Playground Project Engages Parents, Community and Partners

Playground Project Engages Parents, Community and Partners
Posted on 10/08/2019
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Playground project engages parents, community and partners

It’s cool when a school provides a new resource – like a playground – to enrich students’ lives. It’s even cooler when a project – like building a new playground – engages parents, members of the local community, and partners with the commitment and resources to support worthwhile initiatives.

A project recently completed by Constellation Schools: Old Brooklyn Community Middle (and its elementary sister school) falls into the super cool category – not just because students now have a great place to play, but because of the synergy created through partnerships with KaBoom!, Major League Baseball’s Players Association Players Trust, UPS and other local businesses, neighborhood churches, parents and others with a passion for community service.

“We had playgrounds, but they were too small for use by all our students,” explained Principal Cherie Kaiser. “Recognizing the importance of physical activity for the well-being of our students, we made building a new playground a priority and discovered KaBoom! grant opportunities while looking for ways to raise the funds needed to make it happen.”

Kaiser first applied for a “build your own” grant from KaBoom!, which contacted her to recommend a “community build” grant instead. Although it would require a great amount of effort to recruit the 250 volunteers needed to move forward, Kaiser embraced the challenge.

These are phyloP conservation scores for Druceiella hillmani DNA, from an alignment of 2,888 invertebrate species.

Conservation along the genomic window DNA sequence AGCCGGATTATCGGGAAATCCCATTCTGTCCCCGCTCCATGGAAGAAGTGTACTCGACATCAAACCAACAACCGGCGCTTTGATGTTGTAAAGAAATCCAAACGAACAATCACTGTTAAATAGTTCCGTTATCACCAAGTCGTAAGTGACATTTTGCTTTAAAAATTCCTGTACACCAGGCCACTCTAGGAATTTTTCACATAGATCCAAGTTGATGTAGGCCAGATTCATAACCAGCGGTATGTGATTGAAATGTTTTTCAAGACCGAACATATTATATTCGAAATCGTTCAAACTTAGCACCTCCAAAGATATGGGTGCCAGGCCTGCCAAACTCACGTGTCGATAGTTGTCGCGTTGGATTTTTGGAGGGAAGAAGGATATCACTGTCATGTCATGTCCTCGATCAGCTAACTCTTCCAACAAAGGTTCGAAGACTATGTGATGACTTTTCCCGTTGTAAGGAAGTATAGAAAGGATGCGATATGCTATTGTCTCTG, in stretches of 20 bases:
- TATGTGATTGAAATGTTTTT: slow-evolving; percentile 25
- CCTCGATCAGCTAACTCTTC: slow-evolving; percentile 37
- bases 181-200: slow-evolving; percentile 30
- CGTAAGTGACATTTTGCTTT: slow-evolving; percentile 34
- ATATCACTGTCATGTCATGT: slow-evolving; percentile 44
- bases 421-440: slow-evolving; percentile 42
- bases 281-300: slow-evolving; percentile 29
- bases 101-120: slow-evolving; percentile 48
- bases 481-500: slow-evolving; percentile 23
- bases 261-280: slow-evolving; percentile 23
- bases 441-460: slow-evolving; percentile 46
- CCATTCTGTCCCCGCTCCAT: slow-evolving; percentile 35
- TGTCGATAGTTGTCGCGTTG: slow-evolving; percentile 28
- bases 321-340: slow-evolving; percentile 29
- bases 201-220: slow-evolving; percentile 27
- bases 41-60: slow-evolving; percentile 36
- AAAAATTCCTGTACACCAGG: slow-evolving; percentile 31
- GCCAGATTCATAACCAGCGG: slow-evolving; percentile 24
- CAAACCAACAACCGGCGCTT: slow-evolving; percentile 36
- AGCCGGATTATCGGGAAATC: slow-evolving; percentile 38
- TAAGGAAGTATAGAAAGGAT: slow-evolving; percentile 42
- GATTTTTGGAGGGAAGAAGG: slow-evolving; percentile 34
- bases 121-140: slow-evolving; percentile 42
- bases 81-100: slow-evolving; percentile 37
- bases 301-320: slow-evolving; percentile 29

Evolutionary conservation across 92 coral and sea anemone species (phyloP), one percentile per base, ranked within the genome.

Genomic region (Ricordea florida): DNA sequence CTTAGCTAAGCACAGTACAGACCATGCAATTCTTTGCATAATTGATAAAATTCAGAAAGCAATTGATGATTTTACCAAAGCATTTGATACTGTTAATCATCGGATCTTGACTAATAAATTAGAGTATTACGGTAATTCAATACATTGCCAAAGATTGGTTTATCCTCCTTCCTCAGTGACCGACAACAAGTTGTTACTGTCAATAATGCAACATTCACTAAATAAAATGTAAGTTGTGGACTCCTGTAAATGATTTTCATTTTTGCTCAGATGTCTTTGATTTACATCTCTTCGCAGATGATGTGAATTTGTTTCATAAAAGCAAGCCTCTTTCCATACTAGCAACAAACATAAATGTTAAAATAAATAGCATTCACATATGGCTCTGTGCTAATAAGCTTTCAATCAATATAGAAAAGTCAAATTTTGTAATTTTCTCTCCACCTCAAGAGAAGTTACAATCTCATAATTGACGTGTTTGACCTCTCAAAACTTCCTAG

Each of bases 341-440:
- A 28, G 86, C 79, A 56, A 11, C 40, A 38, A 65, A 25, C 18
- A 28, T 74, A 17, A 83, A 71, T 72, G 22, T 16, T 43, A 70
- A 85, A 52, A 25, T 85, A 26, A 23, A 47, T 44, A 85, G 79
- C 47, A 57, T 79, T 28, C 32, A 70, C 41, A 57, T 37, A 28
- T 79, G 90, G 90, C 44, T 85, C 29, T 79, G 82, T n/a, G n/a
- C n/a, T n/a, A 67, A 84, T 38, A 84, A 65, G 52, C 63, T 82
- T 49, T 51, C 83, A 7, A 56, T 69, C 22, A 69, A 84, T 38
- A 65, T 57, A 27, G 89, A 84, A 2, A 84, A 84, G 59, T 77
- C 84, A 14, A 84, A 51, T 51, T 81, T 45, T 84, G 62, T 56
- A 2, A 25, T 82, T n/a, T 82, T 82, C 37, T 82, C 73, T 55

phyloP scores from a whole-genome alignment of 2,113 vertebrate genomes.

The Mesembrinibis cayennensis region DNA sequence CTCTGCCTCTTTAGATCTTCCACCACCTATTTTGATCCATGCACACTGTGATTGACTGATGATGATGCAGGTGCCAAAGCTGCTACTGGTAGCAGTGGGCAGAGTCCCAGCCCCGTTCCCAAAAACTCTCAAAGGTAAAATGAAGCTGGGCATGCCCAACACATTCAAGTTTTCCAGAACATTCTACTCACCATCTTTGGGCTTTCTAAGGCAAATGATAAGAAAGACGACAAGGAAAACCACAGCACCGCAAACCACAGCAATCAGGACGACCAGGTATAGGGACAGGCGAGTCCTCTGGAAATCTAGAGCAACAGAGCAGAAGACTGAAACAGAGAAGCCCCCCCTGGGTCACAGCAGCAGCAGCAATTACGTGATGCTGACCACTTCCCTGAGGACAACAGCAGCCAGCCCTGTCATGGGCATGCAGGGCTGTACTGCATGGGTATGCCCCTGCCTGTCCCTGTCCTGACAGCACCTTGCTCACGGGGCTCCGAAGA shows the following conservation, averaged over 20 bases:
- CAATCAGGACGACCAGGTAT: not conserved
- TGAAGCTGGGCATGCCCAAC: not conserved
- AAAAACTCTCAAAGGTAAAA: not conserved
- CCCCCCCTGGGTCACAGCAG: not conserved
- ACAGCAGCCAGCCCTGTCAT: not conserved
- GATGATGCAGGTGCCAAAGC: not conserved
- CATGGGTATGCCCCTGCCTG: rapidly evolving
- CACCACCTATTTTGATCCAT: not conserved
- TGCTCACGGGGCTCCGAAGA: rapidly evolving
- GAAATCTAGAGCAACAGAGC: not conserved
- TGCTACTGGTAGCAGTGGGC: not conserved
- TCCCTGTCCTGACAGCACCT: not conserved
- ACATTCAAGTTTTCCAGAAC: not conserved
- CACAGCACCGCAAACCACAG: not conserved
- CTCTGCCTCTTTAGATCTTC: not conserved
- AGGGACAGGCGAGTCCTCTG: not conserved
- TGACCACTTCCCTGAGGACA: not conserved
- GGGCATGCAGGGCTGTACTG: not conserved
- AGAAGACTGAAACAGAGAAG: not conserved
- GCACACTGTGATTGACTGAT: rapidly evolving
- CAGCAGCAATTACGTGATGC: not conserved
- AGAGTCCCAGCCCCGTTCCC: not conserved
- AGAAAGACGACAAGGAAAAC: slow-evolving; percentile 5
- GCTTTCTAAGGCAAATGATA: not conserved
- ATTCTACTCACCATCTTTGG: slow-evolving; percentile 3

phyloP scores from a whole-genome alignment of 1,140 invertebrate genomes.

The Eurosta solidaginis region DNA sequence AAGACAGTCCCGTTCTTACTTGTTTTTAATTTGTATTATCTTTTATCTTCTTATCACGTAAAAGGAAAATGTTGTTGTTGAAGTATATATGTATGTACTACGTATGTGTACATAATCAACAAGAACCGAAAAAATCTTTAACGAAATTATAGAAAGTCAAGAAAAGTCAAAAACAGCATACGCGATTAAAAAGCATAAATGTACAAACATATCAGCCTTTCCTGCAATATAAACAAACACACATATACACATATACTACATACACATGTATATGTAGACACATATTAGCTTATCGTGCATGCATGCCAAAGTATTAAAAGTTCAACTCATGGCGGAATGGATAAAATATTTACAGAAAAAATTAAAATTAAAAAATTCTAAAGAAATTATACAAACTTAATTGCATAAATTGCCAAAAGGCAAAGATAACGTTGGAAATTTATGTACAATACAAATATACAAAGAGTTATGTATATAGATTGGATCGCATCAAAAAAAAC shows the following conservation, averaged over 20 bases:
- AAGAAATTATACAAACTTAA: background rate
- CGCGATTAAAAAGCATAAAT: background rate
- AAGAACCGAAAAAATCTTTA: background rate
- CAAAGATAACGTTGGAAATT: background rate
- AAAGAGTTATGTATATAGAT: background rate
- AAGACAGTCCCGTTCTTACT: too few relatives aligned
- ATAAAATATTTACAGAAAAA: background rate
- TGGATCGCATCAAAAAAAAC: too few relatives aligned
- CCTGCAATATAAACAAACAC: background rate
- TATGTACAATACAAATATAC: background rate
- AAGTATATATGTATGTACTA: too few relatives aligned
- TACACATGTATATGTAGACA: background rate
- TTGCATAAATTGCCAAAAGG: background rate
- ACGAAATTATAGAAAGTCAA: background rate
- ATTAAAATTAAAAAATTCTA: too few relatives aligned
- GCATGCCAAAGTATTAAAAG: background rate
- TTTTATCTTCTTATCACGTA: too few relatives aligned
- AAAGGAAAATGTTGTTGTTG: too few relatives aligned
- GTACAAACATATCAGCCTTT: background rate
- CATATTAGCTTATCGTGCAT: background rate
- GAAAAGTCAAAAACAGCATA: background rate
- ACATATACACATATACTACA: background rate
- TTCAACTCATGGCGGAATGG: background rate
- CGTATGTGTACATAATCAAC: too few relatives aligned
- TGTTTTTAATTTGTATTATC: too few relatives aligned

“It evolved into a dynamic initiative that resulted in amazing community support,” Kaiser said. “(Carlos) Santana, (Jake) Bauers and other Cleveland Indians players visited Old Brooklyn to talk with students and give them the opportunity to provide input on the plan. That gave students a sense of ownership and built enthusiasm for the project.”

According to Kaiser, students’ parents stepped up to the plate, playing a key role in pulling the project together. They formed committees responsible for various aspects of the plan – from recruiting and feeding volunteers, to babysitting services and public relations.

It all culminated in a one-day build in June when about 250 volunteers came together in support of the school and its students.

“It was amazing,” Kaiser said. “There was great participation by students, and by parents who don’t often volunteer for school projects. Because our build day was a Saturday, we were able to attract parents whose work schedules limit their ability to volunteer. We were sore the next day, but it was well worth it!”

The new playground now features a zip line, rock climbing wall and two GaGa ball pits – thanks to student input – and other equipment to encourage students to engage in physical activity. There’s even an outdoor “classroom” for use by teachers and students.

Additional funding was raised – with support from UPS, Cleveland City Council and others in the community – to build a fence around the school’s property.

ESPN did a story about the Old Brooklyn playground project that aired during the All Star Game hosted by the City of Cleveland.

“Apparently there’s some truth to ‘if you build it, they will come,” Kaiser said. “We had great turnout for the build, and our enrollment has increased in the new school year.”

“You had to be there to really appreciate how amazing our build day was – it was a real community effort,” she continued. “Our students are thrilled with their new playground, and we hope to cultivate relationships with our new partners.”